Durable and elegant, tile roofs are among the oldest roofing materials used in homes and commercial properties alike. Despite being made of the same material, clay tiles can vary in terms of appearance. Today, A1 Roofing and Construction takes a look at the different installation patterns used in clay tile roofing.
Patterns According to Height
Clay tile patterns can be categorized by how prominent they are. High-profile patterns are easily distinguished by their prominent upward curves. On the other hand, low-profile clay tiles end up having a mostly “flat” appearance. Medium-profile tile has a noticeable curve, but is significantly more subdued than high-profile patterns.
Patterns According to Side Profiles
Clay tile roofing can also be sorted according to the pattern of their side profile (how they are viewed from the side). An overlapping profile – as its name suggests – features individual tiles overlapping each other while butting tiles are laid out edge to edge. Interlocking profiles are also laid side by side, but have special grooves or notches designed to lock adjacent tile edges.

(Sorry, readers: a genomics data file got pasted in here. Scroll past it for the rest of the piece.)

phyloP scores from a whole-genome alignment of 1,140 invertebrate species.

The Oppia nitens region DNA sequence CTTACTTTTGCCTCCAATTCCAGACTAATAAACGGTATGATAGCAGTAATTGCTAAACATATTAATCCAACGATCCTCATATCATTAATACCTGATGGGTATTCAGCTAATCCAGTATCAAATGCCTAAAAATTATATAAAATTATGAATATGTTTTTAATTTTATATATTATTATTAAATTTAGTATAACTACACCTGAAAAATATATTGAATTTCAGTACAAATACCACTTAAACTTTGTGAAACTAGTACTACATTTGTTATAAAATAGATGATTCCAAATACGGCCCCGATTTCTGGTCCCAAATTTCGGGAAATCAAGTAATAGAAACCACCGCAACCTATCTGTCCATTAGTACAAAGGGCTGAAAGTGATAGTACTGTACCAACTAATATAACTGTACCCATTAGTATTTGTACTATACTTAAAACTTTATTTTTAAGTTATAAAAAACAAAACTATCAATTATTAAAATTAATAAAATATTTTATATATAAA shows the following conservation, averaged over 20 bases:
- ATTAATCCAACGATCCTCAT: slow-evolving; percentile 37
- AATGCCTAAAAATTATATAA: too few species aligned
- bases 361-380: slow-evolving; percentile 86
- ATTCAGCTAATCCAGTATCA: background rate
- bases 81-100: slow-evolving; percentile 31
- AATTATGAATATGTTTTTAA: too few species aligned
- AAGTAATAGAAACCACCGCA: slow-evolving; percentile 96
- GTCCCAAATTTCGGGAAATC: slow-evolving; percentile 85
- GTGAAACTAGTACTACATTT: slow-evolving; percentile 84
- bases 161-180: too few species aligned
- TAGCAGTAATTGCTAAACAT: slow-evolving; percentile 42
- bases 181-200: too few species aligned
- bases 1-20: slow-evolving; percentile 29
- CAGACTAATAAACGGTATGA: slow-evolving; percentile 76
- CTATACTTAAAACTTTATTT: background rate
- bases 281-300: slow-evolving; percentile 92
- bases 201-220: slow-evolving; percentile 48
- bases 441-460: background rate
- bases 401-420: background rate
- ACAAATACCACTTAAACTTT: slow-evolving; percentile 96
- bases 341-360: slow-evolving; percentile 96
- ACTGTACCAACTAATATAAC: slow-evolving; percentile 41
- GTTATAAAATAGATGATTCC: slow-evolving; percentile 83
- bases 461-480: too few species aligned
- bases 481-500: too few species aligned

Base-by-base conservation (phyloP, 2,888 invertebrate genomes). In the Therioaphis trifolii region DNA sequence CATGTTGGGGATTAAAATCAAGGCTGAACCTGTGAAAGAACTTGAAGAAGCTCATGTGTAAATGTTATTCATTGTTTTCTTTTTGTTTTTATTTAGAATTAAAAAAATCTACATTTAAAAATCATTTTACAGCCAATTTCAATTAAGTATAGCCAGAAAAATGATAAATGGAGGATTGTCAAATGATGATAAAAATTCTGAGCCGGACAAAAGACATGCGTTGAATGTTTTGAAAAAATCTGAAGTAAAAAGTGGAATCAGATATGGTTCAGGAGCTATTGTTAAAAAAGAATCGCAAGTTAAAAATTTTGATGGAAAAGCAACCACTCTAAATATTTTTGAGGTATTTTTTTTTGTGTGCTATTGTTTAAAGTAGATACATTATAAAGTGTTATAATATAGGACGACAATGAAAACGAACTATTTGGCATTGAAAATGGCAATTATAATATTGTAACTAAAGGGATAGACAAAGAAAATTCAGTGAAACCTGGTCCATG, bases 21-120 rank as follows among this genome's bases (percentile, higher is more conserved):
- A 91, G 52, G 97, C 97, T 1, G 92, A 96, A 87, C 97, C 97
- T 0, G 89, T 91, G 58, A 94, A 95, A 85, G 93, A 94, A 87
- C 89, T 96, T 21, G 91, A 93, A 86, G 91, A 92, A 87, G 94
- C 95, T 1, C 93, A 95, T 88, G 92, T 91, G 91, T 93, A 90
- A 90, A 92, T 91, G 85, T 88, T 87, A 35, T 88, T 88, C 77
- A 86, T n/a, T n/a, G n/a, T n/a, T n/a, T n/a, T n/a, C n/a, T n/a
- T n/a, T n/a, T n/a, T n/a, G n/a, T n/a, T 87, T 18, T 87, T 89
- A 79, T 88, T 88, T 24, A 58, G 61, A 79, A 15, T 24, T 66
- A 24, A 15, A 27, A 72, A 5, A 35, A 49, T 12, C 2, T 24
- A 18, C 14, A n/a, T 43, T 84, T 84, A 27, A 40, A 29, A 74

A feature exclusive to high- and medium-profile tile roofing, birdstops are the physical barriers designed to close off gaps formed by the bottom row of tiles. Although mainly designed to keep birds from getting inside the roof, birdstops also help prevent other pests, debris, water and strong winds from getting underneath the tiles.
Most tile roofs installed by roofing contractors have uniformly colored tiles. However, some may choose to have differently-colored tiles to enhance the look of their home. The most common example of this is using different shades of brown, red and gray to create a dynamic-looking roof surface.
Learn more about the clay roofing options available to you. A1 Roofing and Construction is the most trusted roofing company in Providence and Tiverton, RI, and Newport, NJ. You can call us at (401) 265-1019 or fill out this contact form to request a free quote.